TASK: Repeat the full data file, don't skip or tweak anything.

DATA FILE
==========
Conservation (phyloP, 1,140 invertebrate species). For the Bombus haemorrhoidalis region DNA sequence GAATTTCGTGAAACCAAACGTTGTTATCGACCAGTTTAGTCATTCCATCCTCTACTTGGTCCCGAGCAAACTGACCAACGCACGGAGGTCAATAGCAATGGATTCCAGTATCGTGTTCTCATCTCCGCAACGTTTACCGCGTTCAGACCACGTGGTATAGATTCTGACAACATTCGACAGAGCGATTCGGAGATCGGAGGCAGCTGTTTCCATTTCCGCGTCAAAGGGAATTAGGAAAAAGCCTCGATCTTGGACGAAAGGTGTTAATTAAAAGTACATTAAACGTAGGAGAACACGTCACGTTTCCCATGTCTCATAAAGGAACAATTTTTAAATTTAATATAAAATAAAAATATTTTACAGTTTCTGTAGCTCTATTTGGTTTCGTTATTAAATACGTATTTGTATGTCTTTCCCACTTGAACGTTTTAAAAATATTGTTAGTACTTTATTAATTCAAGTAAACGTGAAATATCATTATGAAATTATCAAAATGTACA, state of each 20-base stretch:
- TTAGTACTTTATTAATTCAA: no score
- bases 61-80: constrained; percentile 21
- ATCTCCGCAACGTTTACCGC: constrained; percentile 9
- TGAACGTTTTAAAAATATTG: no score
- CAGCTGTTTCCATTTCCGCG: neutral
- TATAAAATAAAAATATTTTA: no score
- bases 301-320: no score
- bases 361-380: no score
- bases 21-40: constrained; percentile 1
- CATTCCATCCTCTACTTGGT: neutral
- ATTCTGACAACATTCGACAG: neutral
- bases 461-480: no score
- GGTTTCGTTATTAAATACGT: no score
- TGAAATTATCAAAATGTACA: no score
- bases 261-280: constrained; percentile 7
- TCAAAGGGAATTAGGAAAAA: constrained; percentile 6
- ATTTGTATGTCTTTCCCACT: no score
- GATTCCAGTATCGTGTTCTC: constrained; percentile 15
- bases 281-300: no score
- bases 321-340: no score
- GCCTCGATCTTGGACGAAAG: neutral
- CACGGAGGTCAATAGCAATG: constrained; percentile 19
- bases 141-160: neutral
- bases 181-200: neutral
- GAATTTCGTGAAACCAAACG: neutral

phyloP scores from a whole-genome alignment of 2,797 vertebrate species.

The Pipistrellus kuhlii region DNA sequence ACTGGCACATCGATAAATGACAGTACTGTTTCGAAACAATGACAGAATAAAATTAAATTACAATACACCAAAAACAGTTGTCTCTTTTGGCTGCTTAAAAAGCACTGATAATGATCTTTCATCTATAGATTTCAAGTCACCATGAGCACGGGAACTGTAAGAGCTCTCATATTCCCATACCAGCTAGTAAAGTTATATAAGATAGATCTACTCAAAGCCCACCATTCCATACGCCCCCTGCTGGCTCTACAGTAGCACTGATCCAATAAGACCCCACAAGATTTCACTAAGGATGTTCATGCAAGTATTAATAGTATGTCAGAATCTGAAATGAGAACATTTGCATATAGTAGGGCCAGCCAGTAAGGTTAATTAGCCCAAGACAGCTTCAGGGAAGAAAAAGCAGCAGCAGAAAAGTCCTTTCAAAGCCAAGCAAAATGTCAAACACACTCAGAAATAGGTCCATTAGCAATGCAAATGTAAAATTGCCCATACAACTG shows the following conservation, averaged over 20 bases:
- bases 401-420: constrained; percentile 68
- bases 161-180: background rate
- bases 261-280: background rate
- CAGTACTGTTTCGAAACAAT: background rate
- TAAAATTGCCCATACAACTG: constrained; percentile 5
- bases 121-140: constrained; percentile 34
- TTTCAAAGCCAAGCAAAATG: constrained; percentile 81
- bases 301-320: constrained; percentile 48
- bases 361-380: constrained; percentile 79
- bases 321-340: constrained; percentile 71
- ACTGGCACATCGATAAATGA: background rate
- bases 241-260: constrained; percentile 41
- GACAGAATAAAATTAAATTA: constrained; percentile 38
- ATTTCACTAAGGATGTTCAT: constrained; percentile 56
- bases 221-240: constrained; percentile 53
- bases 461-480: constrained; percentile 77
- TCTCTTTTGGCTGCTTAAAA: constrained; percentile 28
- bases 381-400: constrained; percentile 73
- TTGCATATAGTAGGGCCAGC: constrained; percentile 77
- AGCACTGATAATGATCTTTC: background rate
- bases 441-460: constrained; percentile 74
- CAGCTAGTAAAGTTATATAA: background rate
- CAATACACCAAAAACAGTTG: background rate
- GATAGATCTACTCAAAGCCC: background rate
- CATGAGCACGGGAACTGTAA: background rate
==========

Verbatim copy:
Conservation (phyloP, 1,140 invertebrate species). For the Bombus haemorrhoidalis region DNA sequence GAATTTCGTGAAACCAAACGTTGTTATCGACCAGTTTAGTCATTCCATCCTCTACTTGGTCCCGAGCAAACTGACCAACGCACGGAGGTCAATAGCAATGGATTCCAGTATCGTGTTCTCATCTCCGCAACGTTTACCGCGTTCAGACCACGTGGTATAGATTCTGACAACATTCGACAGAGCGATTCGGAGATCGGAGGCAGCTGTTTCCATTTCCGCGTCAAAGGGAATTAGGAAAAAGCCTCGATCTTGGACGAAAGGTGTTAATTAAAAGTACATTAAACGTAGGAGAACACGTCACGTTTCCCATGTCTCATAAAGGAACAATTTTTAAATTTAATATAAAATAAAAATATTTTACAGTTTCTGTAGCTCTATTTGGTTTCGTTATTAAATACGTATTTGTATGTCTTTCCCACTTGAACGTTTTAAAAATATTGTTAGTACTTTATTAATTCAAGTAAACGTGAAATATCATTATGAAATTATCAAAATGTACA, state of each 20-base stretch:
- TTAGTACTTTATTAATTCAA: no score
- bases 61-80: constrained; percentile 21
- ATCTCCGCAACGTTTACCGC: constrained; percentile 9
- TGAACGTTTTAAAAATATTG: no score
- CAGCTGTTTCCATTTCCGCG: neutral
- TATAAAATAAAAATATTTTA: no score
- bases 301-320: no score
- bases 361-380: no score
- bases 21-40: constrained; percentile 1
- CATTCCATCCTCTACTTGGT: neutral
- ATTCTGACAACATTCGACAG: neutral
- bases 461-480: no score
- GGTTTCGTTATTAAATACGT: no score
- TGAAATTATCAAAATGTACA: no score
- bases 261-280: constrained; percentile 7
- TCAAAGGGAATTAGGAAAAA: constrained; percentile 6
- ATTTGTATGTCTTTCCCACT: no score
- GATTCCAGTATCGTGTTCTC: constrained; percentile 15
- bases 281-300: no score
- bases 321-340: no score
- GCCTCGATCTTGGACGAAAG: neutral
- CACGGAGGTCAATAGCAATG: constrained; percentile 19
- bases 141-160: neutral
- bases 181-200: neutral
- GAATTTCGTGAAACCAAACG: neutral

phyloP scores from a whole-genome alignment of 2,797 vertebrate species.

The Pipistrellus kuhlii region DNA sequence ACTGGCACATCGATAAATGACAGTACTGTTTCGAAACAATGACAGAATAAAATTAAATTACAATACACCAAAAACAGTTGTCTCTTTTGGCTGCTTAAAAAGCACTGATAATGATCTTTCATCTATAGATTTCAAGTCACCATGAGCACGGGAACTGTAAGAGCTCTCATATTCCCATACCAGCTAGTAAAGTTATATAAGATAGATCTACTCAAAGCCCACCATTCCATACGCCCCCTGCTGGCTCTACAGTAGCACTGATCCAATAAGACCCCACAAGATTTCACTAAGGATGTTCATGCAAGTATTAATAGTATGTCAGAATCTGAAATGAGAACATTTGCATATAGTAGGGCCAGCCAGTAAGGTTAATTAGCCCAAGACAGCTTCAGGGAAGAAAAAGCAGCAGCAGAAAAGTCCTTTCAAAGCCAAGCAAAATGTCAAACACACTCAGAAATAGGTCCATTAGCAATGCAAATGTAAAATTGCCCATACAACTG shows the following conservation, averaged over 20 bases:
- bases 401-420: constrained; percentile 68
- bases 161-180: background rate
- bases 261-280: background rate
- CAGTACTGTTTCGAAACAAT: background rate
- TAAAATTGCCCATACAACTG: constrained; percentile 5
- bases 121-140: constrained; percentile 34
- TTTCAAAGCCAAGCAAAATG: constrained; percentile 81
- bases 301-320: constrained; percentile 48
- bases 361-380: constrained; percentile 79
- bases 321-340: constrained; percentile 71
- ACTGGCACATCGATAAATGA: background rate
- bases 241-260: constrained; percentile 41
- GACAGAATAAAATTAAATTA: constrained; percentile 38
- ATTTCACTAAGGATGTTCAT: constrained; percentile 56
- bases 221-240: constrained; percentile 53
- bases 461-480: constrained; percentile 77
- TCTCTTTTGGCTGCTTAAAA: constrained; percentile 28
- bases 381-400: constrained; percentile 73
- TTGCATATAGTAGGGCCAGC: constrained; percentile 77
- AGCACTGATAATGATCTTTC: background rate
- bases 441-460: constrained; percentile 74
- CAGCTAGTAAAGTTATATAA: background rate
- CAATACACCAAAAACAGTTG: background rate
- GATAGATCTACTCAAAGCCC: background rate
- CATGAGCACGGGAACTGTAA: background rate